What is Hamshin?

The Hamshin peoples (Armenian: Համշէնցիներ Hamshentsiner, are a diverse group of peoples who in the past or present have been affiliated with the Hemşin district in the province of Rize, Turkey.
It is generally accepted that they were Armenian in origin, and were originally Christian and members of the Armenian Apostolic Church, but over the centuries evolved into a distinct ethnic group.

History until the Ottoman conquest

Robert H. Hewsen shows the region where today’s Hemşin is located to be populated by a people with different designations throughout the ancient and early medieval history. He indicates thereby that some designations may have alternative forms and partially presents the names used with question marks. In summary from 13th century to 6th century BC Kolkhians, 550 to 330 BC Kolkhiansa and Makrones, 180 BC to 14 AD Laz (Chanian tribes), in the Arsacid Period (63–298 AD) Heniokhians, Makhelones, Heptakometians, Mossynoeci as well as Sannians, Drilles and Makrones are mentioned.

The Hemşin region is shown as part of Colchis (299–387), Tzanica (387–591) and Chaldia (654–750). The specific location of Hemşin is indicated as Tambur/Hamamašen as a fort and town for the first time in the map covering the period 654–750.

480px-Hemshin_WomenThose two names (Tambur and Hamamašen) are included in the History of Taron by John Mamikonean in a short passage about a war between the ruler of Tambur, Hamam, and his maternal uncle the Georgian Prince, which resulted in the destruction of the town to be rebuild by Hamam and be named after him namely Hamamshen. This event is declared by Mamikonian to have taken place in early seventh century. Hamamashen became Hamshen over time. Simonian who conveys this story reports also that the date given by the author may be wrong.

Two other Armenian chronicles Ghewond and Stephen Asoghik of Taron, report in short passages in their histories about a migration from Armenia/Oshakan led by prince Shaspuh Amatuni and his son Hamam. Ghewond conveys this immigration to be to avoid heavy taxes imposed on Armenians by the Arab rulers. The Amatuni lords are offered fertile land to settle down by the Byzantine Emperor, after they crossed the Corukh river. This migration is dated to be after 789 by Ghewond and as 750 by Stephen Asoghik of Taron.

Benninghaus specifies “Tambur” as the destination of the migration led by Hamam and his father Shapuh Amaduni and says that they have seemingly met people there who were already Christians, possibly Greeks. Redgate informs about possible symbolism used in the Ghewond’s history and possible garbling in Mamikonian’s history, and cautions not to take everything at face value. Hachikian states “There is no clue as to where Tambur, the legendary capital of Hamshen, was located. The only certain thing about it is that it clearly belonged to a much earlier time- if it existed at all”. He also mentions in the footnote the name similarity between Tambur and a yayla known as Tahpur or Tagpur, in the heights of Kaptanpasa. Simonian states that Tambur is probably in the vicinity of Varoşkale (altitude 1800 m).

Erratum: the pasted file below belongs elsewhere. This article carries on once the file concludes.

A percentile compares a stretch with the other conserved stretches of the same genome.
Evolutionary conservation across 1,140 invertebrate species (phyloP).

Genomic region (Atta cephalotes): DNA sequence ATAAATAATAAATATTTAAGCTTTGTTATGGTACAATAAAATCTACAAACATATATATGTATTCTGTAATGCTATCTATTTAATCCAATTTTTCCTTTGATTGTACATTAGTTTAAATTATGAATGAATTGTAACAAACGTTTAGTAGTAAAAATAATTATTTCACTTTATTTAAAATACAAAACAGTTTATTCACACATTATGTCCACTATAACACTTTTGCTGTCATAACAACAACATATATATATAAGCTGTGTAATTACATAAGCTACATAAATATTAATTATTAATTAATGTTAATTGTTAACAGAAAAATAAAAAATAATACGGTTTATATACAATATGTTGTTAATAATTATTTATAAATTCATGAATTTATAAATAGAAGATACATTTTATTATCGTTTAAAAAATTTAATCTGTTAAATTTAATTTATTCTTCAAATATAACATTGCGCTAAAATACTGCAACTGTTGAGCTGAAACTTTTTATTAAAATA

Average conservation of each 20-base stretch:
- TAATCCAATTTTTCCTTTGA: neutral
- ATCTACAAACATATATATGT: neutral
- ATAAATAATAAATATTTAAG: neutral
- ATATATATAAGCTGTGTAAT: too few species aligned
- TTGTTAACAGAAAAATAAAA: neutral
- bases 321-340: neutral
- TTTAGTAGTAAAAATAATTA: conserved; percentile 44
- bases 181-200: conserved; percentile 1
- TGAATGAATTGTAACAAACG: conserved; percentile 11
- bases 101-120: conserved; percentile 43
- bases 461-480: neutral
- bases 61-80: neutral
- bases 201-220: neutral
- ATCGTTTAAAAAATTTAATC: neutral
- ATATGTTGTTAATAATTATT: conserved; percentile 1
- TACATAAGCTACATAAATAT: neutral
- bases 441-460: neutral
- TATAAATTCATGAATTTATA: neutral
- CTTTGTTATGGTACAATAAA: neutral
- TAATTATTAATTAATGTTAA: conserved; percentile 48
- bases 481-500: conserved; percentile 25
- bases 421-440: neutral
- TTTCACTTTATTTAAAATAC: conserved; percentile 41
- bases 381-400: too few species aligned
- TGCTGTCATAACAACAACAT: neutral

A description of “Haynsen” in the Kingdom of Georgia, its inhabitants and history is contained in “La Fleur des histoires de la terre d’Orient” by Hetu’m of Corycos, written around 1307, translated into English in 1520, and later reproduced in the travellers’ tales of Samuel Purchas published in 1614. Purrchas uses the term “Hamsem” to designate the region and concludes that this is the place of the original Cimmerian gloom of Homer’s Odyssey The translation of He’tum’s related passage to modern English uses the term Hamshen. He’tum describes the region to be “miraculous and strange place” unbelievable unless seen by own eyes, dark and without roads. Signs of human settlement are that “… People in those parts say that one frequently hears the sounds of men bellowing, of cocks crowing, of horses neighing in the forest,” Those people are described by He’tum, leaning upon Georgian and Armenian Histories, to be the descendants of the men of the “wicked” Iranian Emperor Shaworeos who had chased and harassed Christian people.

The referenced translation suggests this Emperor could be Shapuhr II, [309–379].

Simonian considers the so described difficulty in access not to imply total isolation. On the contrary, he reports, Hamshen served sometimes as a transit route between the coastal regions and the Armenian plateau.

Further theories of medieval settlement to Hamshen are that

following the Seljuk Turks occupation, Ani Armenians have fled to Hemshin which had never seen any human face before;
there has been continuous influx of Armenians from the South following the initial settlement; resulting in an armenisation of the area through expelling local Tzans population and
the armenization of the Tzan people took place through ruling dynasties in the South.
Sources of the ruling powers in the region, (Byzantine Trapezuntine, Georgian, Armenian and Turkish) are silent about Hemshin; until the conquest by the Ottomans. It is deduced that Hemşin has been governed by local lords under the umbrella of the greater regional powers changing by the time namely the Bagratid Armenian kingdom, the Byzantine Empire, its successor the Empire of Trebizond, the Georgian Kingdom, the Kara Koyunlu and Ak Koyunlu Turkmen Confederations until it was annexed by the Ottoman Empire which collapsed as a result of the World War I and gave birth to the Republic of Turkey.

The Ottoman conquest of Hemshin occurred sometime in the 1480s: an Ottoman register dated around 1486 calls it Hemshin and mentions it as being an Ottoman possession.